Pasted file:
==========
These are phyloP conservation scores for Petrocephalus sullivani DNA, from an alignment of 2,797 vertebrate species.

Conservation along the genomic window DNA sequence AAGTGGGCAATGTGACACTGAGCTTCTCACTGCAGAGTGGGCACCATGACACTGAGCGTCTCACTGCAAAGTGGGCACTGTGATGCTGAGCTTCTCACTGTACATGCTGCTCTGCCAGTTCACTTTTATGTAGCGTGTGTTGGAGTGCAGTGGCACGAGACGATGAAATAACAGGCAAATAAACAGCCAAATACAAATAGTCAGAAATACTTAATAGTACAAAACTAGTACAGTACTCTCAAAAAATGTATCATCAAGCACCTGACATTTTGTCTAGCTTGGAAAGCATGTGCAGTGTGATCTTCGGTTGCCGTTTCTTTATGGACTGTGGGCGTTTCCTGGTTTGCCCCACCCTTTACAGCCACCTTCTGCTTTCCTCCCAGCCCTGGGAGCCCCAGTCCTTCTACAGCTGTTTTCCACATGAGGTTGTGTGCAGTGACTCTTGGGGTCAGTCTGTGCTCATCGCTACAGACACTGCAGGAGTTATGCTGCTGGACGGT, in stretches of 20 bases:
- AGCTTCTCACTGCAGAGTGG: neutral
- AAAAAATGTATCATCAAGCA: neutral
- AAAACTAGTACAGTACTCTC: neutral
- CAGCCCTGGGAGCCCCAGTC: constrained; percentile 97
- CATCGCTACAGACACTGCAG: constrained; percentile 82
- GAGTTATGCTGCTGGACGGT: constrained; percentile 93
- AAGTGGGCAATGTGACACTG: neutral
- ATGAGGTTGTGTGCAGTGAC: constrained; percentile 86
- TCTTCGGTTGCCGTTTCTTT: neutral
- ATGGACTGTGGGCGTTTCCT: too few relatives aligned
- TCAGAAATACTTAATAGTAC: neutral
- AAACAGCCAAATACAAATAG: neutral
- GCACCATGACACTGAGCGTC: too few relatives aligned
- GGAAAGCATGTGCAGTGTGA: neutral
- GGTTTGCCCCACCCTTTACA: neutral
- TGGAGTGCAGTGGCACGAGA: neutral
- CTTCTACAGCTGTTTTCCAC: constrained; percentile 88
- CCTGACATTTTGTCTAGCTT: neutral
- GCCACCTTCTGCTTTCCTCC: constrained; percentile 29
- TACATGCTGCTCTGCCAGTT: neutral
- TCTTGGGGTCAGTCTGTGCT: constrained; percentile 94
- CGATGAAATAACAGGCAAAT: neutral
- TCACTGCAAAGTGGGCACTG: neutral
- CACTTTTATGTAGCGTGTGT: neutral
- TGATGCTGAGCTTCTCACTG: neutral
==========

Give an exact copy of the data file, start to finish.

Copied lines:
These are phyloP conservation scores for Petrocephalus sullivani DNA, from an alignment of 2,797 vertebrate species.

Conservation along the genomic window DNA sequence AAGTGGGCAATGTGACACTGAGCTTCTCACTGCAGAGTGGGCACCATGACACTGAGCGTCTCACTGCAAAGTGGGCACTGTGATGCTGAGCTTCTCACTGTACATGCTGCTCTGCCAGTTCACTTTTATGTAGCGTGTGTTGGAGTGCAGTGGCACGAGACGATGAAATAACAGGCAAATAAACAGCCAAATACAAATAGTCAGAAATACTTAATAGTACAAAACTAGTACAGTACTCTCAAAAAATGTATCATCAAGCACCTGACATTTTGTCTAGCTTGGAAAGCATGTGCAGTGTGATCTTCGGTTGCCGTTTCTTTATGGACTGTGGGCGTTTCCTGGTTTGCCCCACCCTTTACAGCCACCTTCTGCTTTCCTCCCAGCCCTGGGAGCCCCAGTCCTTCTACAGCTGTTTTCCACATGAGGTTGTGTGCAGTGACTCTTGGGGTCAGTCTGTGCTCATCGCTACAGACACTGCAGGAGTTATGCTGCTGGACGGT, in stretches of 20 bases:
- AGCTTCTCACTGCAGAGTGG: neutral
- AAAAAATGTATCATCAAGCA: neutral
- AAAACTAGTACAGTACTCTC: neutral
- CAGCCCTGGGAGCCCCAGTC: constrained; percentile 97
- CATCGCTACAGACACTGCAG: constrained; percentile 82
- GAGTTATGCTGCTGGACGGT: constrained; percentile 93
- AAGTGGGCAATGTGACACTG: neutral
- ATGAGGTTGTGTGCAGTGAC: constrained; percentile 86
- TCTTCGGTTGCCGTTTCTTT: neutral
- ATGGACTGTGGGCGTTTCCT: too few relatives aligned
- TCAGAAATACTTAATAGTAC: neutral
- AAACAGCCAAATACAAATAG: neutral
- GCACCATGACACTGAGCGTC: too few relatives aligned
- GGAAAGCATGTGCAGTGTGA: neutral
- GGTTTGCCCCACCCTTTACA: neutral
- TGGAGTGCAGTGGCACGAGA: neutral
- CTTCTACAGCTGTTTTCCAC: constrained; percentile 88
- CCTGACATTTTGTCTAGCTT: neutral
- GCCACCTTCTGCTTTCCTCC: constrained; percentile 29
- TACATGCTGCTCTGCCAGTT: neutral
- TCTTGGGGTCAGTCTGTGCT: constrained; percentile 94
- CGATGAAATAACAGGCAAAT: neutral
- TCACTGCAAAGTGGGCACTG: neutral
- CACTTTTATGTAGCGTGTGT: neutral
- TGATGCTGAGCTTCTCACTG: neutral